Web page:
Join NDI's Panels at the Open Government Partnership Global Summit

Every two years, the country chair of the Open Government Partnership hosts the OGP Global Summit, the largest gathering of open government practitioners from all over the world.

NDI will be joining leaders from NGOs, the private sector, academia, government, civil society, technologists, and other advocates at the Open Government Partnership (OGP) Summit. The three-day conference, which will be held this week in Mexico City, will convene sessions on a variety of topics, including creating and implementing action plans, engagement with the legislative branch, civil society and parliamentary partnerships, standards and frameworks for parliamentary transparency, Latin America regional updates and efforts on openness, and open election data principles.

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One Day, Five Citizen Election Observation Efforts

Acción Ciudadana prepares observer kits and other materials for the second round quick count on October 25 in Guatemala. Credit: Acción Ciudadana

Today, 10 countries will hold elections around the world. From local contests to national races, runoff elections to constitutional referendums, no other day this year will have more elections. Civil society, primarily through nonpartisan citizen observers, has been actively monitoring these elections, helping to mitigate violence, deter fraud, impartially assess the processes and, when warranted, enhance public confidence. NDI is helping to build the capacity of citizen election observers in five of the 10 countries with elections on October 25:

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“The Medium is the Message” for Relaunched NDItech Blog

Website design blueprint for redesigned NDItech blog.

On the NDItech team, one of our goals is to share what we learn and highlight the accomplishments of our partners. Our blog -- -- is our primary platform to accomplish that, but it is also a testing ground for improving the accessibility of online platforms across the Institute.

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Four New Resources for Promoting Citizen Participation in Fragile Communities

Citizen election observer explains data collection methods to NDI staff in Monrovia, Liberia.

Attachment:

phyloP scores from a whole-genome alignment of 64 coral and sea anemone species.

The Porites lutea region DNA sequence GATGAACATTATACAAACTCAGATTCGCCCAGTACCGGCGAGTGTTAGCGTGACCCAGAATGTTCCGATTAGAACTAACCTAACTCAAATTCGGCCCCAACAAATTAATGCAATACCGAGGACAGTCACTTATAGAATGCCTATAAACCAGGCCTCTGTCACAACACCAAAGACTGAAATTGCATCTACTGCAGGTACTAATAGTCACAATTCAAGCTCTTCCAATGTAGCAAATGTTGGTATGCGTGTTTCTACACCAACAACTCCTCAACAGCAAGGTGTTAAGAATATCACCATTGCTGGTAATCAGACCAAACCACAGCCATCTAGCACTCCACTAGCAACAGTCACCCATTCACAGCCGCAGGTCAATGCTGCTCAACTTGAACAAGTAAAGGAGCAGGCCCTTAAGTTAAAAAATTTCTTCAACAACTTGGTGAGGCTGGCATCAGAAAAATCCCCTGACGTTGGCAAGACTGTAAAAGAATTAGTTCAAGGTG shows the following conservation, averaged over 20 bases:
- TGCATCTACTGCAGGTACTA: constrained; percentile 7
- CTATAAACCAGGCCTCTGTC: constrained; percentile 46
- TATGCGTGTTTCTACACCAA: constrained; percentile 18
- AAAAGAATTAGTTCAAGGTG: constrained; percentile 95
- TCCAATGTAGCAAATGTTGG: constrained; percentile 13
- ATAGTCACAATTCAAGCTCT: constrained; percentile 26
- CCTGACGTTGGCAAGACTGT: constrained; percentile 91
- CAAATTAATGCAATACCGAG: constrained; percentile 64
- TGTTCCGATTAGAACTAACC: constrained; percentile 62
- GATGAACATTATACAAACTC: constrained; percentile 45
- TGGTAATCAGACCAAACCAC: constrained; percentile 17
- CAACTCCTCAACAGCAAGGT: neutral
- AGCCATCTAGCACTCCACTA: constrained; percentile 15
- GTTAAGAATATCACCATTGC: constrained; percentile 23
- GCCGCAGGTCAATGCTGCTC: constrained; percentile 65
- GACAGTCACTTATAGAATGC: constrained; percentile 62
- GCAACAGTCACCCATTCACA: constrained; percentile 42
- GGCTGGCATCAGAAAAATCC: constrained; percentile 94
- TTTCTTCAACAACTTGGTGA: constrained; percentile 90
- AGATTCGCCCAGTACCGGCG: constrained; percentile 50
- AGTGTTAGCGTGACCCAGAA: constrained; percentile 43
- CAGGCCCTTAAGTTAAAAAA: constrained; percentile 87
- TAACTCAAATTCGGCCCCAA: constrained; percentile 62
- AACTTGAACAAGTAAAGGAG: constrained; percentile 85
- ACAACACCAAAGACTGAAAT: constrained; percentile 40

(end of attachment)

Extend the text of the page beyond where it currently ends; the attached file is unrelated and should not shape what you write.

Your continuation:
Each week, NDI’s Citizen Participation team provides a resource to assist NDI staff in meeting the objectives of their programs. This past month’s resources discussed how to encourage greater electoral participation in fragile states, young people’s priorities, the relationship between eliminating extreme poverty and citizen participation and alternative approaches to assisting civic movements. These resources highlight the role that citizen participation and inclusive governance play as drivers of social and political development, particularly when it comes to fragile states and vulnerable communities.

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The Missing SDG Indicators: Accelerating gender equality and empowerment

Women leaders in India, where the constitution dictates that one third of seats in local entities are reserved for women. Photo by: Gangajit Singh Chandok / U.N. Women / CC BY-NC-ND

To achieve a world “in which every woman and girl enjoys full gender equality and all legal, social, and economic barriers to their empowerment have been removed,” will require political action — leadership, commitment and accountability. The U.N.’s “Transforming Our World” sustainable development framework, which will be adopted by the General Assembly in the coming days, is the latest call to action. We will all be judged on what we do over the next 15 years to make that ambition into an empowered reality for women and girls. Sustainable development goal 5 to “achieve gender equality and empower all women and girls” expands significantly on the Millennium Development Goals by detailing in a single goal a full range of issues and actions that will drive success. However, in the proposed indicators, which anchor accountability for the new global framework, critical metrics for women’s participation in political life and public decision-making are missing.

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A Look Back at our International Democracy Day Tweettalk